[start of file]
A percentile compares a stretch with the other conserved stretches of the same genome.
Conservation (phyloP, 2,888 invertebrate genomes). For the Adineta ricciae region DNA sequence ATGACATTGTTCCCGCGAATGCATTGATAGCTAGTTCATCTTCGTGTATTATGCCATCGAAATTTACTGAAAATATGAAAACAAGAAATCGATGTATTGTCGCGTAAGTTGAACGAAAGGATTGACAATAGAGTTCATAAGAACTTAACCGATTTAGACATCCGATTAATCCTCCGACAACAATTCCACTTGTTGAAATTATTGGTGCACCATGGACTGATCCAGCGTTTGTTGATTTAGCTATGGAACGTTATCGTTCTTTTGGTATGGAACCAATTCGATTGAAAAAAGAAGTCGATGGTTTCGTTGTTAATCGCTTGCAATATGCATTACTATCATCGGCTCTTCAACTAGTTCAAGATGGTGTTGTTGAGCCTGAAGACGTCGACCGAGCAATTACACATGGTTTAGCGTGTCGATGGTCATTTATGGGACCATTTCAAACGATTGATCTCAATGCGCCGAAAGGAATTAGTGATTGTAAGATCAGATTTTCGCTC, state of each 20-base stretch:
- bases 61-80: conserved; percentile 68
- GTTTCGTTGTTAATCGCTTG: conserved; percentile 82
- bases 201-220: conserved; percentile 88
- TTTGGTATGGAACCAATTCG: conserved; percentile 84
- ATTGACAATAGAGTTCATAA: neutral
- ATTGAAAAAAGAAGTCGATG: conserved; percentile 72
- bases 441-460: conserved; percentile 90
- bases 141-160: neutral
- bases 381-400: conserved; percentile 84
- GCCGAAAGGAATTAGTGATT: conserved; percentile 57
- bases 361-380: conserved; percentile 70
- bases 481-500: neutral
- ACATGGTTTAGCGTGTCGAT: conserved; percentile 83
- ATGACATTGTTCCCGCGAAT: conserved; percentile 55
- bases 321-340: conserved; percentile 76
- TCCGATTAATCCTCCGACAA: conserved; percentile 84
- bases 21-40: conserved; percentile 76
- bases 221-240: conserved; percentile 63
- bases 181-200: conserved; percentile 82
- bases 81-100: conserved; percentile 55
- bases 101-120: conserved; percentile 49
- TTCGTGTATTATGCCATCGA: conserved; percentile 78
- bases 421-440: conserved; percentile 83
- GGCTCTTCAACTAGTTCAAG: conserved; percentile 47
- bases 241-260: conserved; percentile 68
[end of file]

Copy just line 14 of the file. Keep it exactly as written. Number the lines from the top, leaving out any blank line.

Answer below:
- bases 481-500: neutral